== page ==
Chart of the Day - RIP QEII.
I wanted to add my voice to the plethora of those who mourn the loss of Queen Elizabeth. Let me begin by saying I am not one of those Americans who have a starry-eyed fascination with the monarchy. My people voted with their feet & got on wooden boats a few centuries
ago to escape that. That said, QE II was special, not because she was a monarch, but because of the person she was. It put it in context when I read she served as queen for 30% of the life of my country. She did more than serve. She inspired. On my drive home yesterday, I heard a speech she gave as a teenager during the bombings of London in WWII. It was moving, it was heroic & it was inspirational (https://lnkd.in/gfSVpuAR).

In addition, in my many years of living in & traveling to the UK, I have always been treated remarkably well by all - friends, colleagues, acquaintances, people on the street. It is for those people who suffered a loss, that I send my well wishes.

It is somewhat appropriate that the Queen saw to the appointment of a new Prime Minister this week. She rose to prominence at a time when the UK was in trouble, now she leaves when the UK is also in some trouble. While I am in no position to comment on the strength of the new PM, I will say that at least she has a plan. While subsidized price caps on the cost of energy is fraught with many holes & will require further bailouts, it is arguably a better idea than buying a new kettle, which seemed to be the previous plan (https://lnkd.in/gUXf8B_6).

We can see the weakness in the UK in the prices we observe in the markets. Much has been said about the weakness of the GBP. It is now down to 1.15 vs. the USD. Man I wish it was there when I lived in London. Instead, it was 2.00. Anyway, the weakness of the Pound is indicative of the weakness of the domestic economy.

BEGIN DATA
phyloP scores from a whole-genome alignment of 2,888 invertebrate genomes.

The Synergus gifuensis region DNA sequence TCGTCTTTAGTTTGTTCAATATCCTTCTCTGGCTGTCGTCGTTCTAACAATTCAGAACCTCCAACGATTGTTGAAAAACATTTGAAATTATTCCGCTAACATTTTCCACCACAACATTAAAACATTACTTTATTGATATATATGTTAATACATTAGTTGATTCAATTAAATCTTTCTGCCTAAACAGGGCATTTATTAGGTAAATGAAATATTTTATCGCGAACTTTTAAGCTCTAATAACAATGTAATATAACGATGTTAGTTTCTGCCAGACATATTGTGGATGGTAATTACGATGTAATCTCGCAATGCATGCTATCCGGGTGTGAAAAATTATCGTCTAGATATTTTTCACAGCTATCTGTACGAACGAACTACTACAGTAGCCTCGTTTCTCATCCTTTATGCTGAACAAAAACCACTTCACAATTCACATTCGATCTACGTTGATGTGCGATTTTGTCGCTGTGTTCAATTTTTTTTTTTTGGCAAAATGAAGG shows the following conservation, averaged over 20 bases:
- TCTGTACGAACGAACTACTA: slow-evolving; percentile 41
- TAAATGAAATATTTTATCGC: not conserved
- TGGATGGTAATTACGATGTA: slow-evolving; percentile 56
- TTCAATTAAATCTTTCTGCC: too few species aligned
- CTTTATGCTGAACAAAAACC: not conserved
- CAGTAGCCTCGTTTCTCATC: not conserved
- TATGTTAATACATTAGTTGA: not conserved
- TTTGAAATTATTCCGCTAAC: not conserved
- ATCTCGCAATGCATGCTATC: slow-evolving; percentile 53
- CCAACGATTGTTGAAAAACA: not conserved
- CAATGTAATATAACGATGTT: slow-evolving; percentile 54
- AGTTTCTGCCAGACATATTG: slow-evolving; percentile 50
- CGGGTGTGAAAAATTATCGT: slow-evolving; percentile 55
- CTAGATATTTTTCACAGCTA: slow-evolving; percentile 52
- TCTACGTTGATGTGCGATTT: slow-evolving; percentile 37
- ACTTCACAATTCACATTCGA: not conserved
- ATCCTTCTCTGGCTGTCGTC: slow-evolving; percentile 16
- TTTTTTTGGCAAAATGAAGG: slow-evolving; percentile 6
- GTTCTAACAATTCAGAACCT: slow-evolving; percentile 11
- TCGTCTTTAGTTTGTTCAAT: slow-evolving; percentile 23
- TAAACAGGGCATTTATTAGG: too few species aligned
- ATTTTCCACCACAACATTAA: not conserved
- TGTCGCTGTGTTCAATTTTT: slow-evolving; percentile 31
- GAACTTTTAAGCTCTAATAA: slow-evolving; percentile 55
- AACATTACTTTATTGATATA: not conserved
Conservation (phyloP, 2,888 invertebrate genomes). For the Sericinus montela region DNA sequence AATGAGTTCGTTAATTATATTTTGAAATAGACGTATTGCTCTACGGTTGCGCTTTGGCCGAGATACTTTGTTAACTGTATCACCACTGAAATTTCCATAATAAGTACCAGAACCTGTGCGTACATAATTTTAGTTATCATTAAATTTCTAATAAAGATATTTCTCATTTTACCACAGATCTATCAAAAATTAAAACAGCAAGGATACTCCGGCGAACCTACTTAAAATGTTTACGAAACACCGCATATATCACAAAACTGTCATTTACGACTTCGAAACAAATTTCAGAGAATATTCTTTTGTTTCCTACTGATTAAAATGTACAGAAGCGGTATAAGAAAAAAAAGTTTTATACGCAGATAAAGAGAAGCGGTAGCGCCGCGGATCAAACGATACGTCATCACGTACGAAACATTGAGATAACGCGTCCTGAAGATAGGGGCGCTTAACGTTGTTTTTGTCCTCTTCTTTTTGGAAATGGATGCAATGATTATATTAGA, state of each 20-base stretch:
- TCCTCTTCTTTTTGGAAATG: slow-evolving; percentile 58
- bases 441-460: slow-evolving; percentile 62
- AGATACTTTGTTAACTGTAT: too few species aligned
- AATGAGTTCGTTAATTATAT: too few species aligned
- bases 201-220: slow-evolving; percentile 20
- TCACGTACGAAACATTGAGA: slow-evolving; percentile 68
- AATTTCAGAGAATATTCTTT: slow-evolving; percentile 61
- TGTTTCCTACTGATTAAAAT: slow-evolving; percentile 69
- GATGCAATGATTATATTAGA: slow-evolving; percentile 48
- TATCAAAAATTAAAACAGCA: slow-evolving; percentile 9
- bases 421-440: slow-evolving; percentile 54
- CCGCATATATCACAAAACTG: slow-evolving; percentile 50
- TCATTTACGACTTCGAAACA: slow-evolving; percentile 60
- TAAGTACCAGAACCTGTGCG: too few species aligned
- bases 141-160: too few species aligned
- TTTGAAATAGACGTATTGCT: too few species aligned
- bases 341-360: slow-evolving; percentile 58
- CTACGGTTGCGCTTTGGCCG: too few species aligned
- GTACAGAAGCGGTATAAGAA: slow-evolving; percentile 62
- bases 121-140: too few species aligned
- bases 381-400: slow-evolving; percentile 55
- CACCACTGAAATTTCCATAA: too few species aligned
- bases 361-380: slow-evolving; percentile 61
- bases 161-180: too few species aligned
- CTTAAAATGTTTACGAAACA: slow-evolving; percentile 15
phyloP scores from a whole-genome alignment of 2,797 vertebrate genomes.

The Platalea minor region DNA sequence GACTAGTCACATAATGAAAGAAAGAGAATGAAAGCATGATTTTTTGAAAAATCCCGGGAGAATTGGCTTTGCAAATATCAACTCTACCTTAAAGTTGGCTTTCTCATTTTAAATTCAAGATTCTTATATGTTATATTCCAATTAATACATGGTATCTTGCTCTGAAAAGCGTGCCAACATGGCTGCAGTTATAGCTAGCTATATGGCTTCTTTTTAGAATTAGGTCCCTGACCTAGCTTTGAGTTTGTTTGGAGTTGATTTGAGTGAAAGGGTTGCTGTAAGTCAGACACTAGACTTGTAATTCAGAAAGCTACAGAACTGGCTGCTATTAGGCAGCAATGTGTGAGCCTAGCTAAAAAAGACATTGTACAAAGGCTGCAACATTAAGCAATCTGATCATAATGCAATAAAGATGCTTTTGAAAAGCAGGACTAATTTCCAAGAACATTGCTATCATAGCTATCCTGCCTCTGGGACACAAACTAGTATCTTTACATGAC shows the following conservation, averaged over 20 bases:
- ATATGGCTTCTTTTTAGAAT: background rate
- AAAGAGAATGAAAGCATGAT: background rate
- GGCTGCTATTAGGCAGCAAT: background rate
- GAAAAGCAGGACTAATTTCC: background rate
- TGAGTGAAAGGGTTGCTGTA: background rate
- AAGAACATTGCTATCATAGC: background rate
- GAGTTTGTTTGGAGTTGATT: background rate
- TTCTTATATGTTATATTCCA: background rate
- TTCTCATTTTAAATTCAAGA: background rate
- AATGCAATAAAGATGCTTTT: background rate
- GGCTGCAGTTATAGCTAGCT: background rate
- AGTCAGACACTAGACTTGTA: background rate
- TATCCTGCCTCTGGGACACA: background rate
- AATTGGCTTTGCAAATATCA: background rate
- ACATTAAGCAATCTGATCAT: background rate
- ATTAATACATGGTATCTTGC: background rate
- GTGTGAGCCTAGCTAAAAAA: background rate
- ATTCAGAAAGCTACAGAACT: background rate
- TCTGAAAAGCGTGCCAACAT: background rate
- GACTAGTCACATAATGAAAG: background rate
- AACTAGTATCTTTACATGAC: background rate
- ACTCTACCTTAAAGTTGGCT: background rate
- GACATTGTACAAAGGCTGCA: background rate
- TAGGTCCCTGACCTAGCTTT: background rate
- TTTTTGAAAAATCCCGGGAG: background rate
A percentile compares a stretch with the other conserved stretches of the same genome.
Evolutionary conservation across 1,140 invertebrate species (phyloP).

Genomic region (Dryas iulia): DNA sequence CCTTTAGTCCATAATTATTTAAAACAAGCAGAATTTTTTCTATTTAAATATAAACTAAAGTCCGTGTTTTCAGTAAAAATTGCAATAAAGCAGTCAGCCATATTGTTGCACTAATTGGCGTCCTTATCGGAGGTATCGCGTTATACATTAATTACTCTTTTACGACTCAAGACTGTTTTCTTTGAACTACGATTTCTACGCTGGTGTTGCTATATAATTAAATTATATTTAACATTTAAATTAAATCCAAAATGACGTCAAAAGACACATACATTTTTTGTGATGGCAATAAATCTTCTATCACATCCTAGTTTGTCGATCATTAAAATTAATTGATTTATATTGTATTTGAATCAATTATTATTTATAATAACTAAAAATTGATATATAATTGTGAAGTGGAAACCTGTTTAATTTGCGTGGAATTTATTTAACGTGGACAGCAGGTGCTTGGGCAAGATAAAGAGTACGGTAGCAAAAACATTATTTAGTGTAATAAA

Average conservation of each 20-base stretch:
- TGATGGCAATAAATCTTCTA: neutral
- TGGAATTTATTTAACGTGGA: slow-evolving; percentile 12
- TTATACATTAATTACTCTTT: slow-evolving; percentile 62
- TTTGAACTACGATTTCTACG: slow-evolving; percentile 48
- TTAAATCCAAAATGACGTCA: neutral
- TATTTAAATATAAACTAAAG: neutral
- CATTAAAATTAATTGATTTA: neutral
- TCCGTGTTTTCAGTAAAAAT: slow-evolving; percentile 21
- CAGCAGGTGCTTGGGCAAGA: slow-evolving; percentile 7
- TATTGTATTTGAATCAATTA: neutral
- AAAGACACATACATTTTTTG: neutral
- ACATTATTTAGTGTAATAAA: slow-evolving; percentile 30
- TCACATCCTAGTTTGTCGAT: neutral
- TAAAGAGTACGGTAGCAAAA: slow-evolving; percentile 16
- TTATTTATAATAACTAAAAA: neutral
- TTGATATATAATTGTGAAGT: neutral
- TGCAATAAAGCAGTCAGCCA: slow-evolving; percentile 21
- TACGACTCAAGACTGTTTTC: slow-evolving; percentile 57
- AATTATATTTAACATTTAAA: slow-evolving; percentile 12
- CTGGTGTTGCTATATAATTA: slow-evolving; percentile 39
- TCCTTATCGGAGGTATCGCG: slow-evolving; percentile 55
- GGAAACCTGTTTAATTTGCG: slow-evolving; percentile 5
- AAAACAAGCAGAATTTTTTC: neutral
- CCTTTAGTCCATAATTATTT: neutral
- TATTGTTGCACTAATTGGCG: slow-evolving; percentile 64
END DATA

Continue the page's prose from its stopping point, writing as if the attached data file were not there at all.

We can also see this in the white line which is ratio of the midcap UK stocks vs the FTSE 100.
The latter and oft-quoted index contains many large cap companies with multi-national exposure. Midcaps are primarily domestically facing. Thus the relative weakness of the domestic companies to the multi-nationals suggests a certain weakness in the domestic economy that we see reflected in the currency.

The UK has a lot of problems to fix. It begins the path to fixing those now with a new Prime Minister & a new King. It will not be fast nor will it be easy. But the UK has overcome much worse in its history so I am sure it will this time as well. There was an very appropriate quote when I opened my Bloomberg this morning: "It's worth remembering that it is often the small steps, not the giant leaps, that bring about the most lasting change." - QEII

Stay Vigilant

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Nathan Worden's avatar
Love that quote at the end "it is often the small steps, not the giant leaps, that bring about the most lasting change."

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